Conifer Quarter Horses is owned by Brian and Kim Brandriet, situated on a quarter of land in Watertown, South Dakota and is home to two amazing western pleasure stallions. Upon entering the stall barn the first sounds you will hear are friendly nickers coming from the stallion’s stall. The first horse you will meet will be our Congress Champion, “Macs Good N Plenty” affectionately known as “Mac.” Mac has sired numerous longe line, western pleasure, western riding, Hunt seat, showmanship and trail champions including an AQHA Res Congress Champion, 8X PHBA World Champion, 2X Reserve World Champion, Top 10 Congress Open & Amateur divisions, (2) #1 Intermediate Open High Point NSBA Horse s , Multiple Major Circuit and Futurity Championships including the Triple Challenge, The Southern Belle Invitational, The Reichert Celebration, NE Silver Classic, Candy Apple Classic, Kansas City Royal, Iowa Extravaganza, Top Ten AQHA World Show, Multiple Superior point earners in AQHA, APHA and PHBA and many, many others. Mac dominantly “stamps” his babies with his gorgeous head, modern elegant movements and big hips and of course, one of his finest qualities is being passed onto his foals which, is his temperament. He is the kindest, most gentle stallion you could ever ask for.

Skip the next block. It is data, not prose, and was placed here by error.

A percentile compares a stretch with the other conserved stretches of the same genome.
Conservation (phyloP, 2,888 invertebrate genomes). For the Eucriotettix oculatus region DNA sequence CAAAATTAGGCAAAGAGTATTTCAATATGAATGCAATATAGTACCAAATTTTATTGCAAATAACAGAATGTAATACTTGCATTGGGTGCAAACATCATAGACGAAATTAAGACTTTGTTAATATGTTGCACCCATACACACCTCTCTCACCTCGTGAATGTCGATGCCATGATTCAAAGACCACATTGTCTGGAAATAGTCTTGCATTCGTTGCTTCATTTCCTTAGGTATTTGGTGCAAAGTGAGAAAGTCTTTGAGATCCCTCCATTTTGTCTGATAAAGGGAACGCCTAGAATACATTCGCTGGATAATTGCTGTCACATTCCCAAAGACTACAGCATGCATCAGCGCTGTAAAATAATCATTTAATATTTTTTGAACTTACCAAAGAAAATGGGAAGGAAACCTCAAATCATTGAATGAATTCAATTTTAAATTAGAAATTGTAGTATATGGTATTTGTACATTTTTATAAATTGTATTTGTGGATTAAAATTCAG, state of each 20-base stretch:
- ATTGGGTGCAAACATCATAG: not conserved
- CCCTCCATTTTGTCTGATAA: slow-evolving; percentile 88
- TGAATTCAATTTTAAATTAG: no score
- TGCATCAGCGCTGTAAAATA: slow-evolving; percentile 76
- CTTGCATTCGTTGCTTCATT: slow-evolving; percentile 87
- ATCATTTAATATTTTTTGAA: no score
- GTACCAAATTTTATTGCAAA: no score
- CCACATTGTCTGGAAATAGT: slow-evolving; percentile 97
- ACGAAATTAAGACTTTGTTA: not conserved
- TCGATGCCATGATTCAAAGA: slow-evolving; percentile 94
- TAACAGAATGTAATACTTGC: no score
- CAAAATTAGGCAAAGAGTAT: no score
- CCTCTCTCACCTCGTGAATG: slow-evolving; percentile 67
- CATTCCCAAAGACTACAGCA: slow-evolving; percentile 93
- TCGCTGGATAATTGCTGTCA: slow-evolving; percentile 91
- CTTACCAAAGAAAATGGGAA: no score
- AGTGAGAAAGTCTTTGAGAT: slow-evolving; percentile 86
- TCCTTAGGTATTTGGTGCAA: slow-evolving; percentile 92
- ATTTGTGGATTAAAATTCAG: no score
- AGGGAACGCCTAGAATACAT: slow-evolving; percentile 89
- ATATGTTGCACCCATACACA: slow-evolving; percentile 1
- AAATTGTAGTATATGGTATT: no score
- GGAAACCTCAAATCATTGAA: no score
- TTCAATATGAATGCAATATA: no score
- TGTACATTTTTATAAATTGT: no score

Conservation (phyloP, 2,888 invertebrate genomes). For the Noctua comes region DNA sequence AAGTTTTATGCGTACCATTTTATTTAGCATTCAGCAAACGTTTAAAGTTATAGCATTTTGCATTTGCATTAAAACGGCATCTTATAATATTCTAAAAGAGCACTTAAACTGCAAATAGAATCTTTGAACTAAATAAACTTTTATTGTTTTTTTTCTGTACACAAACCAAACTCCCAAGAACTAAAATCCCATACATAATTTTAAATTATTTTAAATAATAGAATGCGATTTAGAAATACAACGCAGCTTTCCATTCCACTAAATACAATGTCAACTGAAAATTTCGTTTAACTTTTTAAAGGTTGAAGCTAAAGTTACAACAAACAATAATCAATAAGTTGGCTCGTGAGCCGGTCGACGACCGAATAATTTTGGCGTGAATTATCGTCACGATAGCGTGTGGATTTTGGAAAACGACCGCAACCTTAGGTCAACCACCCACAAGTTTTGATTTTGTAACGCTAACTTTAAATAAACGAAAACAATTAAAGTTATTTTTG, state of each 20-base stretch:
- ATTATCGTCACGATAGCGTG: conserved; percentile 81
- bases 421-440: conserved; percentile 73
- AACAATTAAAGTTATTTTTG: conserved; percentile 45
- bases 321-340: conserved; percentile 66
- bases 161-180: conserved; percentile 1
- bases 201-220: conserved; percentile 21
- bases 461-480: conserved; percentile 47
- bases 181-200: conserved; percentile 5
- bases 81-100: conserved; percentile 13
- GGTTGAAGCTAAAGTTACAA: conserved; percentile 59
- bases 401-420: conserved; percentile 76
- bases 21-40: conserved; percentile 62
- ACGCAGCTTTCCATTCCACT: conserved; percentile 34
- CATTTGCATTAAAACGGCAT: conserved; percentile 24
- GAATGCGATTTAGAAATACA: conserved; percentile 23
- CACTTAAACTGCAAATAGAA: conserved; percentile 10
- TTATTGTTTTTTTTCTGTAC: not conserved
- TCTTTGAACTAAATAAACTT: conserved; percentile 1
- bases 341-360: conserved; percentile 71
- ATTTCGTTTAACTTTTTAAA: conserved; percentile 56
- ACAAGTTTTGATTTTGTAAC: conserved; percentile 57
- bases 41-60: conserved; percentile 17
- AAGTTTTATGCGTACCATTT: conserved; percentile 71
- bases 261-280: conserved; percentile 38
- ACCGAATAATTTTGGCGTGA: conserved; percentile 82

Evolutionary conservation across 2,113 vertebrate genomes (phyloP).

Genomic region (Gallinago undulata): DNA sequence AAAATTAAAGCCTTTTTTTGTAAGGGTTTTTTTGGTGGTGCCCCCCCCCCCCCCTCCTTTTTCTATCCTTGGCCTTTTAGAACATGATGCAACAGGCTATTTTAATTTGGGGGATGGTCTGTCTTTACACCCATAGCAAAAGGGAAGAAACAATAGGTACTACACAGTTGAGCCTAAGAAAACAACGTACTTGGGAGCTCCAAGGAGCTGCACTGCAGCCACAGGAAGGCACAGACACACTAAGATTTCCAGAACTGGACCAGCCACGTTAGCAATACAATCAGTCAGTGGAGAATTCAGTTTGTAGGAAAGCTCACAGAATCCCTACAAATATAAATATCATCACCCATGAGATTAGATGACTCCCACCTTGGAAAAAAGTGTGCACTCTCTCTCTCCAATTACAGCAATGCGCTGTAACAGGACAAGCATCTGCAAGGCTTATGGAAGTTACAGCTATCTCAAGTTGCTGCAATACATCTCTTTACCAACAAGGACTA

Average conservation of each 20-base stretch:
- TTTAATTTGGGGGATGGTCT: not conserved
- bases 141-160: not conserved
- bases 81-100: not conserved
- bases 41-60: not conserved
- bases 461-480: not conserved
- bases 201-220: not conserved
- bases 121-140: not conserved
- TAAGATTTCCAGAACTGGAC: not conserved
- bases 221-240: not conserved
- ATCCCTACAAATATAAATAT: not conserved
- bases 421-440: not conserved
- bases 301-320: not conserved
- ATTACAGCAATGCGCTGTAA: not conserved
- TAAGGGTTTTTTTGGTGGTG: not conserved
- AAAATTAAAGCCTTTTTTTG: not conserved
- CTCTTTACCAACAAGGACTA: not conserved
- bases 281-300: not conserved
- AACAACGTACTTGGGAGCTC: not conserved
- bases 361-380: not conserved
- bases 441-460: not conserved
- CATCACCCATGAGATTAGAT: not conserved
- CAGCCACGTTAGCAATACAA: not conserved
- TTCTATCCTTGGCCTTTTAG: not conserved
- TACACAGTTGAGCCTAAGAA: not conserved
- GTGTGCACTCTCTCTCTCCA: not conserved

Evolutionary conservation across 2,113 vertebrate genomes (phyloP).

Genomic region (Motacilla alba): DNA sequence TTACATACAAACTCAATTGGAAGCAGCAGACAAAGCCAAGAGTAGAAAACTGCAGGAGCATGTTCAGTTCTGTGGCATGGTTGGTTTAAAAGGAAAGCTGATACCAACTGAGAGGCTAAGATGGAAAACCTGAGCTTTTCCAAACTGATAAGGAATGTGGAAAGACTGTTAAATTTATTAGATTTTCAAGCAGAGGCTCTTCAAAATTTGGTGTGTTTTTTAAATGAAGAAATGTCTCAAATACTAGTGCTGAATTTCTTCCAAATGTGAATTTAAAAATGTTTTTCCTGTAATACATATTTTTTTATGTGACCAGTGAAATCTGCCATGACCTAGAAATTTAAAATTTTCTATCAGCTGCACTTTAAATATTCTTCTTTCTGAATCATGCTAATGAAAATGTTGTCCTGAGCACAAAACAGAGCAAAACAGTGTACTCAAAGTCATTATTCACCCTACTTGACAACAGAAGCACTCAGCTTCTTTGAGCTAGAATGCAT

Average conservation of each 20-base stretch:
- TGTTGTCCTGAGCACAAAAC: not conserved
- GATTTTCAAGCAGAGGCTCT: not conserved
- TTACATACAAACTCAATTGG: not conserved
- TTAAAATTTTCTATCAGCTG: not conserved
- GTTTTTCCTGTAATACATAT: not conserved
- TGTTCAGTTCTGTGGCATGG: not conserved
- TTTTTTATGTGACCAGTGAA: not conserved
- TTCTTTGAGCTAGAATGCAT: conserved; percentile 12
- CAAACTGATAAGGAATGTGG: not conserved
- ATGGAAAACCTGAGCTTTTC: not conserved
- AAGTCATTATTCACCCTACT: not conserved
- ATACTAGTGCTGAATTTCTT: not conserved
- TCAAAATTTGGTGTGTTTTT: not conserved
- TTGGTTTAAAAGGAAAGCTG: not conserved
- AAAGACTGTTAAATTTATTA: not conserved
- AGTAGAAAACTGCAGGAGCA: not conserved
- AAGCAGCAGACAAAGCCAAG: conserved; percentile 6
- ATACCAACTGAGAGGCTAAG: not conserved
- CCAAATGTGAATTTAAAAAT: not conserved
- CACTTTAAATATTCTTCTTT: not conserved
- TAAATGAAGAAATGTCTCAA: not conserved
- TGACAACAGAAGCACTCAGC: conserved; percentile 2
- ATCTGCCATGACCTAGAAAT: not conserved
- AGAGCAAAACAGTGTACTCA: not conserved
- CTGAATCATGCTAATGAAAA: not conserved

Next to Mac is his young son, “Ty.” Ty is a 15.3+ hand, 2004 seal brown stallion whose first foals were born in 2007and they are already winning in the showpen. His babies are OUTSTANDING & we are extremely optimistic that his “kids” will live up to all of our expectations (and they are high!) under saddle. This stallion is absolutely gorgeous to look at and his movements are “10” all the way and that trait is passed onto his offspring. Ty’s disposition is just like his daddy’s (Macs Good N Plenty) and they don’t come any better minded. You wait a lifetime for a colt like “Ty” to come around!
As part of their successful breeding program, Brian and Kim feel it is very important that Mac and Ty stand at a professional, qualified breeding facility. Mac and Ty both stand at Iowa State University at the Lloyd Veterinary Medical Center located in Ames, IA. This new, state of the art breeding facility offers shipped cooled & frozen semen or on premises breeding. Discounts are also available for point earners, pt earner producing mares, world and congress champion mares.